Well kind of, but... if you are interested in the four functions and developing them let me tell you this. Although it is suggested that teriary and inferior functions are developed later in life usually for some people they can be developed a lot earlier depending on the maturity level of the individual and their life circumstances. People with more problems and a harder life tend to develop all four functions at a younger age and can look at then developing part of their shadow imo.
 

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I am not suggesting that one exercises only the shadow functions but rather combines them with what is already developed. As in the case of Michael Jackson who I believe was either an enfp or infp who had excellent development of his Se, which would be one of his shadow functions clearly.


What is your position in the debate?




Hmmm, are you suggesting mental disorders are a product of being in a shadow mode for a prolonged period of time?


Well kind of, but... if you are interested in the four functions and developing them let me tell you this. Although it is suggested that teriary and inferior functions are developed later in life usually for some people they can be developed a lot earlier depending on the maturity level of the individual and their life circumstances. People with more problems and a harder life tend to develop all four functions at a younger age and can look at then developing part of their shadow imo.

With regards to Jacko, remember that Se and Ne are pretty similar to an observer...Also cognitive tests work in a different way to Jungian typology - they assume no relationship between the different functions, so you could score highly on opposites. This also means that test results will vary wildly as you are not having to pick between options (both of which you'd say yes to if you could). So for this reason I would be cautious about saying Se is very strong when you are Ne dominant.

There is another thread about intuitive and athletics and we discussed how Ne can be effective (like Se), particularly in the martial arts.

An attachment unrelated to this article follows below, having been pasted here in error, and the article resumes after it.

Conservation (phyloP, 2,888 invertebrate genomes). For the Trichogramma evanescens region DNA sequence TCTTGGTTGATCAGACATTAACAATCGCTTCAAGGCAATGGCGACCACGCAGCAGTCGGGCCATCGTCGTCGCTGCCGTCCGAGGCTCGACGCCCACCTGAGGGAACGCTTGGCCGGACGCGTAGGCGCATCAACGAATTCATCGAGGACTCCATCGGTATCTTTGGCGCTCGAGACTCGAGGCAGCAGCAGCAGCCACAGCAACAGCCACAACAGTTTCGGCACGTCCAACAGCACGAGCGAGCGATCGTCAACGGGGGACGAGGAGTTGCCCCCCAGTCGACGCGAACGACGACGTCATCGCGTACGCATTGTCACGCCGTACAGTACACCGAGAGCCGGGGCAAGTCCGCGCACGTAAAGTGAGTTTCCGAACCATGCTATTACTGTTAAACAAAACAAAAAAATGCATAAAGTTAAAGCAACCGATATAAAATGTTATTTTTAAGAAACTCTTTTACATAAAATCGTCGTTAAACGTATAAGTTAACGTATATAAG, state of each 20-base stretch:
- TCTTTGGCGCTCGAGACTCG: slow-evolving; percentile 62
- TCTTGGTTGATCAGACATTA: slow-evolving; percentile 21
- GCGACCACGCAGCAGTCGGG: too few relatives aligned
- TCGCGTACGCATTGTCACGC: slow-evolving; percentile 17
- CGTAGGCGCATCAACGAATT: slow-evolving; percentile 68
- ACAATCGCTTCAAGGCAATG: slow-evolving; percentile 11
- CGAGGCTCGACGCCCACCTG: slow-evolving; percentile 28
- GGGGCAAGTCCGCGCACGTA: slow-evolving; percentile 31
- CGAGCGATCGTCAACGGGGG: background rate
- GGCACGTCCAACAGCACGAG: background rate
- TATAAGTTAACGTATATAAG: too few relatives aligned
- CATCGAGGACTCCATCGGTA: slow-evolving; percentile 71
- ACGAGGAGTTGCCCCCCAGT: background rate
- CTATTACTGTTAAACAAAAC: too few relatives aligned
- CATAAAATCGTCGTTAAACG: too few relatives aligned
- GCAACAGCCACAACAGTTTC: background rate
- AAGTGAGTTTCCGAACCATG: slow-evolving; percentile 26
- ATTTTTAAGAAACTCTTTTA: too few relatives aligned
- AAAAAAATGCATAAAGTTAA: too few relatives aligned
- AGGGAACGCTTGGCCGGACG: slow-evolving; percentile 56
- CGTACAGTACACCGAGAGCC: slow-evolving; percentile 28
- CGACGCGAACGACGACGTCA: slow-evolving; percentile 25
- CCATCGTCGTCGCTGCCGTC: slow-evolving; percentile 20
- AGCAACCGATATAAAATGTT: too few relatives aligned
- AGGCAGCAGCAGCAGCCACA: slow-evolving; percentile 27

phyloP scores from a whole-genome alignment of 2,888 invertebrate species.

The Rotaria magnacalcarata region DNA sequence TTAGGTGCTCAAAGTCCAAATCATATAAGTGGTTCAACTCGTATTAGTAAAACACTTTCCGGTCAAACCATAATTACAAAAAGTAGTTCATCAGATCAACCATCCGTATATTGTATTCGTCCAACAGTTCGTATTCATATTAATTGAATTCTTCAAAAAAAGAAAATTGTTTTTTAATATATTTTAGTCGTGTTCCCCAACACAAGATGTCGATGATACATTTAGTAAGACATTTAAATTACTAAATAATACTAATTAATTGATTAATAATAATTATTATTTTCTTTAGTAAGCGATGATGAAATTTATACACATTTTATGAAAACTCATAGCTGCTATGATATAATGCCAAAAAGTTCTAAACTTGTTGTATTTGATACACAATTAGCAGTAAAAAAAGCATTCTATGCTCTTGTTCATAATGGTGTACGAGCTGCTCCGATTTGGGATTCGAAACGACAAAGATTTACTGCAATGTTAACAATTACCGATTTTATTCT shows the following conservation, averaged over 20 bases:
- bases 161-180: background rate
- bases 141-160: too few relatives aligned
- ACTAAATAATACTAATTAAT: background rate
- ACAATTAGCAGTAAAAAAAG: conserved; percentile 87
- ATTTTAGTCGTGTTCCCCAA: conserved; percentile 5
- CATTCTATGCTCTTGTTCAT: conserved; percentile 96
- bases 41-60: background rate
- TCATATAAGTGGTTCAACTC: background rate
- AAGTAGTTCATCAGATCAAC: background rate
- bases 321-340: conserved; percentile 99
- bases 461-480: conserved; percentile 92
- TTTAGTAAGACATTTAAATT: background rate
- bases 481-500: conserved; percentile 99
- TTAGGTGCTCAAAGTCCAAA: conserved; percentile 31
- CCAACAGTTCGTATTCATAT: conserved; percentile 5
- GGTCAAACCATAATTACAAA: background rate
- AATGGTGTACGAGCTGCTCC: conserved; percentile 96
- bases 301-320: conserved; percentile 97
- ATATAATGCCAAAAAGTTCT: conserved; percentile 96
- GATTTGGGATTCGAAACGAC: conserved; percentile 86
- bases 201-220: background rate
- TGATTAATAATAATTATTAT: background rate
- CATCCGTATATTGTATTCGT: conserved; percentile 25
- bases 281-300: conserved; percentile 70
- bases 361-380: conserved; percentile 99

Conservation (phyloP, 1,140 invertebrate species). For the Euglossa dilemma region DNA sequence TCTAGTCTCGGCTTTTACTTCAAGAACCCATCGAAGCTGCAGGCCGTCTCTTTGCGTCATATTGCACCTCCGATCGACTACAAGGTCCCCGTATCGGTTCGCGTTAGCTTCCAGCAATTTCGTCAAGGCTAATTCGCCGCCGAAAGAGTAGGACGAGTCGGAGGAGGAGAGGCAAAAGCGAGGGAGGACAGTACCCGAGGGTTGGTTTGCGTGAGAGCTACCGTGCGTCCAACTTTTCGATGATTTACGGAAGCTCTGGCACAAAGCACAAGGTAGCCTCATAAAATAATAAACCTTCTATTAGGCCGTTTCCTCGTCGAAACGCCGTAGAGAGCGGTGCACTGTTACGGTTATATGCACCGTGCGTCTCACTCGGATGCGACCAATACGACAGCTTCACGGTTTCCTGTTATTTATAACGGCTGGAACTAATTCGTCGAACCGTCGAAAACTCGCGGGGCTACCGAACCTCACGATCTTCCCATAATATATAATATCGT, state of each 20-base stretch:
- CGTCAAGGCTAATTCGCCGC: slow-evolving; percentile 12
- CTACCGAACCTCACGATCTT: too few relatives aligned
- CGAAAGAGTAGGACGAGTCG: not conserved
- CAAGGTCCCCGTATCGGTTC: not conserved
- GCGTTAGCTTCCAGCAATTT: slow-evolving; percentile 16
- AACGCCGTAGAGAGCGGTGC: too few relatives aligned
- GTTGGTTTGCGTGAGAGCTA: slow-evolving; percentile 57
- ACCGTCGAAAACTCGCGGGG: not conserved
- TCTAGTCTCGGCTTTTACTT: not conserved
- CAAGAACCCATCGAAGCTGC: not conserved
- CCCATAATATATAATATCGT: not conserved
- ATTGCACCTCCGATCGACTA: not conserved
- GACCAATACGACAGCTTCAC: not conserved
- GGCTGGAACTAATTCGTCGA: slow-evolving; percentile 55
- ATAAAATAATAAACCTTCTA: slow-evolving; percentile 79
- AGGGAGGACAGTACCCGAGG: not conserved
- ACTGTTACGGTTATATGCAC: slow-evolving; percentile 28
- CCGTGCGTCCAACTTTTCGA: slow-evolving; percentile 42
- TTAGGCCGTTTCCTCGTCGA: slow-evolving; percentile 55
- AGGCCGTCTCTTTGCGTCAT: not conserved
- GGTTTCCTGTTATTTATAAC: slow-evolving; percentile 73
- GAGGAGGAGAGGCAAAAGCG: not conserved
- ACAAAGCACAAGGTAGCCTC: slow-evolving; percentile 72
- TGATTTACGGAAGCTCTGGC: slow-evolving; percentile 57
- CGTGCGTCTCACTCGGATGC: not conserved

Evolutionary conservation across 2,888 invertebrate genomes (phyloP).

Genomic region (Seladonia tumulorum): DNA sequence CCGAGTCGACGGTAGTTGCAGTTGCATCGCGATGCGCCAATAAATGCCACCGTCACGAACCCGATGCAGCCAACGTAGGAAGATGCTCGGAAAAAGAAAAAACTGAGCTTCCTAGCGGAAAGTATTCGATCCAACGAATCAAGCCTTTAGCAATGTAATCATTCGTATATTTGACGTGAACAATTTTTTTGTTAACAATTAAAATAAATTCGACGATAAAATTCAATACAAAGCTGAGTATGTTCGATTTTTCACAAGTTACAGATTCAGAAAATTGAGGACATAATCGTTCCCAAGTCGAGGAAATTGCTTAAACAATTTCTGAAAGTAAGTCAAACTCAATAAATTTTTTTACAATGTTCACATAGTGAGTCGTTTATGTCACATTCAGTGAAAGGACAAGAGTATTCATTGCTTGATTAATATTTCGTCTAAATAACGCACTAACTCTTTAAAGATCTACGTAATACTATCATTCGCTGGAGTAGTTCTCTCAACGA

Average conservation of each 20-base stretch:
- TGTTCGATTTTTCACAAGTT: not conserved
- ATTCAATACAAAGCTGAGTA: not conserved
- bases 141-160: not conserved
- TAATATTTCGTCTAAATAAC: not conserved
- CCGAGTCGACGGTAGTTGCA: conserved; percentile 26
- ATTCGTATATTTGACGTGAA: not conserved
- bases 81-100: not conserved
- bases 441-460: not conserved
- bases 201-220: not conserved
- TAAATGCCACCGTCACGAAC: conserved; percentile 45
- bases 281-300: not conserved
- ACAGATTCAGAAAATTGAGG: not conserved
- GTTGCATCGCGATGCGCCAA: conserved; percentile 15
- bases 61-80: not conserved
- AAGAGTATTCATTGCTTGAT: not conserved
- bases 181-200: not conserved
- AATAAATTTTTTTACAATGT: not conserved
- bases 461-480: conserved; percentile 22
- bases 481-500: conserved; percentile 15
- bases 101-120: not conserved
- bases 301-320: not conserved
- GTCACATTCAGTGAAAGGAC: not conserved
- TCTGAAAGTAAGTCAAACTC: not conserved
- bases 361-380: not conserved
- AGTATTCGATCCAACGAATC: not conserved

Regarding Shadow functions, yes I agree we all develop them at differing rates and indeed in different orders. I would say that those who have had a particularly hard life will often have spent along time having to use their tertiary and inferior. The shadow functions, in my view, are something else entirely, being more of a last ditch unconscious protective measure against damage to the ego.

Finally, I hold with Jung's view that the inferior will never be fully conscious no matter how much you develop it - if it were fully accessible there would be no areas where you would be inadequate for the situation and therefore no opportunity for the unconscious to step in and rescue you (using the shadow functions), and therefore no self-growth.
 

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With regards to Jacko, remember that Se and Ne are pretty similar to an observer...Also cognitive tests work in a different way to Jungian typology - they assume no relationship between the different functions, so you could score highly on opposites. This also means that test results will vary wildly as you are not having to pick between options (both of which you'd say yes to if you could). So for this reason I would be cautious about saying Se is very strong when you are Ne dominant.

So if you score highly on opposities what does this say about your personality then?

how are Ne & Se similar to the observer??
 

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Se and Ne are similar because they are both focused on the external - they could both be described as directly fed from sensory experience. The fact that you think Jacko is an Se shows how easily they could be mistaken - i personally am convinced he was Ne. I could be wrong but the mistake is understandable either way. They differ because Se is concerned with the physical object themselves whilst Ne is concerned more with what lies beyond the object, its soul if you like or the connections between it and other objects.

A cognitive test (at least the ones I have seen) acknowledge no link between functions, so you could easily score highly on Ne and Se, but this would give you no idea of type, as for that you have to be given a hard choice between the two in the answers you give which this test does not do. Therefore although you truly might have good abilities in both I think it unlikely they will be anywhere near equal as consciously atleast you will always achieve tasks using your dominant over your inferior or shadow functions.
 

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Trying to strengthen this area is worthwhile, but often doesn't happen until mid-life. Often you will have no wish to operate this way, or may be scared to do so. It will take a great deal of willpower and will be a little like using your left hand if you are right handed. Prolonged periods using the inferior function may lead to breakdown.
And what if you are 'forced' to use a tertiary or inferior function.. my assumption is that you'd use it as tertiary or inferior rather than 'shadow'. For example if you were INFP forced to act in a 'T' way you would naturally use Te which is your inferior function, as opposed to Ti (which would be your 8th function). If you were INFJ you would develop Ti (tertiary). Just as a left-hander forced to use their right hand as a child, would you get used to it and use it well over time? But by denying the 'natural' function (for the INFJ 'Fe' and for the INFP 'Fi') will that have a negative psychological impact? Yes, I'm seeking answers vis-a-vis my other thread.